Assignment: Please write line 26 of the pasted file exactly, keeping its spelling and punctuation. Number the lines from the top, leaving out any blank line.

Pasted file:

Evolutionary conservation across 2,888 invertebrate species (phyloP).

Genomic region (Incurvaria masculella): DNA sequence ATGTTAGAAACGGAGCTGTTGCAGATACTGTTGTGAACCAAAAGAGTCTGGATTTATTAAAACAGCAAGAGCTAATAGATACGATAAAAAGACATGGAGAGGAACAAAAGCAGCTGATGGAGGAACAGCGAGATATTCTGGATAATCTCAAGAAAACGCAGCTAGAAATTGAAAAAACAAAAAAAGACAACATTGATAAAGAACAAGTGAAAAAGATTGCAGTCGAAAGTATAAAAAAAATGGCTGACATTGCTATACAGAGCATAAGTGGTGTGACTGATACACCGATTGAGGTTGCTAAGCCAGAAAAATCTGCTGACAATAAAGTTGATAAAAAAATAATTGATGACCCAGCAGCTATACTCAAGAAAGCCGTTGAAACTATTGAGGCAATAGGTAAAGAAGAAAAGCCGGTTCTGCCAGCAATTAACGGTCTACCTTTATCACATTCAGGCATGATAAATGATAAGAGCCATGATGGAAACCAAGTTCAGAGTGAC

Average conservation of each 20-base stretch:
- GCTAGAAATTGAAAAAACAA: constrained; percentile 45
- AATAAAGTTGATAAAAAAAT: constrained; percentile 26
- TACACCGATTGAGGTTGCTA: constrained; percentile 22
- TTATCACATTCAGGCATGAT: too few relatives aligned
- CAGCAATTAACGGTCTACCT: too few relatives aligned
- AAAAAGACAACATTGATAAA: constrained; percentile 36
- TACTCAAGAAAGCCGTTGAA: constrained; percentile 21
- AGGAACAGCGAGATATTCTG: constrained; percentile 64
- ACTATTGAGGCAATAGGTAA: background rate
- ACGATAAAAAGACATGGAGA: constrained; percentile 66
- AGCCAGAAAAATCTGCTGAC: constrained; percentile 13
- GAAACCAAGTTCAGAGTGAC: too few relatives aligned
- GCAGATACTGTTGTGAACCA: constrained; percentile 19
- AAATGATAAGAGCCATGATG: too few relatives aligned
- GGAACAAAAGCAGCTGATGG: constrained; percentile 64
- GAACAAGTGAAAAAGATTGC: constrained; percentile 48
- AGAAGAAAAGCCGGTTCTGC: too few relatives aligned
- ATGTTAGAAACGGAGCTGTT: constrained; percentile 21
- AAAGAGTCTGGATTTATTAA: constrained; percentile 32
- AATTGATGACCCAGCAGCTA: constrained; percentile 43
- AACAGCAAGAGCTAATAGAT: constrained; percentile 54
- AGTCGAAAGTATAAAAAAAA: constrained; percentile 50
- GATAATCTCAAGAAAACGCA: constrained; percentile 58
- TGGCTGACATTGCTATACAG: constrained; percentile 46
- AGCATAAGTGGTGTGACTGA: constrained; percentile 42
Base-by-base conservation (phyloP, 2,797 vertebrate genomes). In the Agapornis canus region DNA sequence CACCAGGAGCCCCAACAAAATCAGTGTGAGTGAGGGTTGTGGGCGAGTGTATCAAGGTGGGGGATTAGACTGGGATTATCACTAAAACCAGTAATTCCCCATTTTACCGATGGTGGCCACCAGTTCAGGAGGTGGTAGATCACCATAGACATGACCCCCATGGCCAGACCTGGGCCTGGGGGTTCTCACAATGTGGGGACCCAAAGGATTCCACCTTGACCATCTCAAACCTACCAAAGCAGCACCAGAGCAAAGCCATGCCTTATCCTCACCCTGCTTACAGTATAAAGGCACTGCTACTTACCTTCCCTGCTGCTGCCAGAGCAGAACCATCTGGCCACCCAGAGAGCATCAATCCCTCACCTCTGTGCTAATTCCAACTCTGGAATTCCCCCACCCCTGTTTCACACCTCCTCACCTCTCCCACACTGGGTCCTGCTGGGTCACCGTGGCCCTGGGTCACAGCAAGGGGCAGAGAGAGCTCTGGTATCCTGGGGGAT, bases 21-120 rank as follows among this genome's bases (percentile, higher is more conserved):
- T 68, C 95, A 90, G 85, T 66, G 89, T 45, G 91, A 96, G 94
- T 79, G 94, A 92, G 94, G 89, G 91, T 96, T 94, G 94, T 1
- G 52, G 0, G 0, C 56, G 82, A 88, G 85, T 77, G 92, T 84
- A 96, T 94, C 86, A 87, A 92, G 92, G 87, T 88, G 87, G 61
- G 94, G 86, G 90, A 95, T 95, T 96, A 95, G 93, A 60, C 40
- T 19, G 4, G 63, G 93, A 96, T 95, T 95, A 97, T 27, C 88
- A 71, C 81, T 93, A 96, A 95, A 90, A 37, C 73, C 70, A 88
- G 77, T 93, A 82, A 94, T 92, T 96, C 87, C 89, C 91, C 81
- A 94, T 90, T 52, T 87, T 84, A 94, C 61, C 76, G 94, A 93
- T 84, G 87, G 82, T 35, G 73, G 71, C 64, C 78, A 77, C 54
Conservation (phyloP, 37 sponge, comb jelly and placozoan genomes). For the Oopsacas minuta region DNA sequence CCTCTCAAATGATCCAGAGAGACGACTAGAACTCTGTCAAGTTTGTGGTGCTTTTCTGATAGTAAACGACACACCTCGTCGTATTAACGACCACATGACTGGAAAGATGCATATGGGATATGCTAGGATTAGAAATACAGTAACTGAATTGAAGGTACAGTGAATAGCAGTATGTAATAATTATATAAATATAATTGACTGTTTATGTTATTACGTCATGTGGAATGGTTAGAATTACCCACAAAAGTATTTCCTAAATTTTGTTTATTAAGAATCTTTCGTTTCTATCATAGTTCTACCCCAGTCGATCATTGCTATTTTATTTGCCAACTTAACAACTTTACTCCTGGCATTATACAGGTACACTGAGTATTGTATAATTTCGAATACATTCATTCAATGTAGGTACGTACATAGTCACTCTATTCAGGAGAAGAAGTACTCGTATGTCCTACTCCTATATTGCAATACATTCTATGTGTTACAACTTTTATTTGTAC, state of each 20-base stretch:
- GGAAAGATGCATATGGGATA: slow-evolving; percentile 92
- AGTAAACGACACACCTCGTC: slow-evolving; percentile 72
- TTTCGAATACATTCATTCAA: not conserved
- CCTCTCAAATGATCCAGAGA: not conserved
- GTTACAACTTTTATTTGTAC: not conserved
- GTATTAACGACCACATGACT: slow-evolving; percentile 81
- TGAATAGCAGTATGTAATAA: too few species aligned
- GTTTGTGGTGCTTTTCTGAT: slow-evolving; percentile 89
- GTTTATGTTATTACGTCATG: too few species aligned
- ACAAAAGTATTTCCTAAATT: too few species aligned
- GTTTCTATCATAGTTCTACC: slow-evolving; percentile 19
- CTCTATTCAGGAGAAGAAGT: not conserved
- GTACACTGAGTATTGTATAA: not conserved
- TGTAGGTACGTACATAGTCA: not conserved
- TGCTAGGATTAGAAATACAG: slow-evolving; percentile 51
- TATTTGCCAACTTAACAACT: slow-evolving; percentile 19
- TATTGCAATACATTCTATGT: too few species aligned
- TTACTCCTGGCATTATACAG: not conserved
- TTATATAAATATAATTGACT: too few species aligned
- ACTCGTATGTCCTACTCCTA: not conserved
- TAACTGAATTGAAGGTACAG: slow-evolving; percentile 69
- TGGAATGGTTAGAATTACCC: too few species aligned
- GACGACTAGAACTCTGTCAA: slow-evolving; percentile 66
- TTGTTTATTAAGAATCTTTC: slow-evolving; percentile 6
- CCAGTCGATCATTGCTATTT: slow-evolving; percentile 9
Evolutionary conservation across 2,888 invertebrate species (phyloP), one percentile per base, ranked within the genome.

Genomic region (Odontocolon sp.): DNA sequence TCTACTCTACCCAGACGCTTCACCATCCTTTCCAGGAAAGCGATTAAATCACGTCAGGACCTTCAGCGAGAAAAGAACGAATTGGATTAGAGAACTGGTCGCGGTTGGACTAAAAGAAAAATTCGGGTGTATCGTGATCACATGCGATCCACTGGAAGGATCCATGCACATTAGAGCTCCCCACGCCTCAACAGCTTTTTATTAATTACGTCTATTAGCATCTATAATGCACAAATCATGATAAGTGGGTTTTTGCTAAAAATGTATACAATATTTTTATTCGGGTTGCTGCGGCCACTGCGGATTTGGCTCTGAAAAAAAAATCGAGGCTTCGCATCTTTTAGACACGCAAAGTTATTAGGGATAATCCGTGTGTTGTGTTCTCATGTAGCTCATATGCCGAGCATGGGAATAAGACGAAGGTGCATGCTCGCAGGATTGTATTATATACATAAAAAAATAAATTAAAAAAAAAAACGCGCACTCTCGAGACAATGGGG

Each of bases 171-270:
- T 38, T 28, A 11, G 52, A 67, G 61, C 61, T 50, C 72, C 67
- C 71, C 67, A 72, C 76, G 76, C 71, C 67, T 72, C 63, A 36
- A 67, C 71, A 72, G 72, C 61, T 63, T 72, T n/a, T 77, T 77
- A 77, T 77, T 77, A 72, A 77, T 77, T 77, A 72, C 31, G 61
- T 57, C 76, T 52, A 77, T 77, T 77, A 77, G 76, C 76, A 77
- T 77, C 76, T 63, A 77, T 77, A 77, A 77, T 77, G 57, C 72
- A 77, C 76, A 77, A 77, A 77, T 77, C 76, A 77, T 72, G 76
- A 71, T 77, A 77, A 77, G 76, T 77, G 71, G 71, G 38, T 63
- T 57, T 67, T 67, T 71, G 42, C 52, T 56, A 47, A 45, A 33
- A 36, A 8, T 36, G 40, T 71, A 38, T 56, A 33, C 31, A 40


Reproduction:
- GATAATCTCAAGAAAACGCA: constrained; percentile 58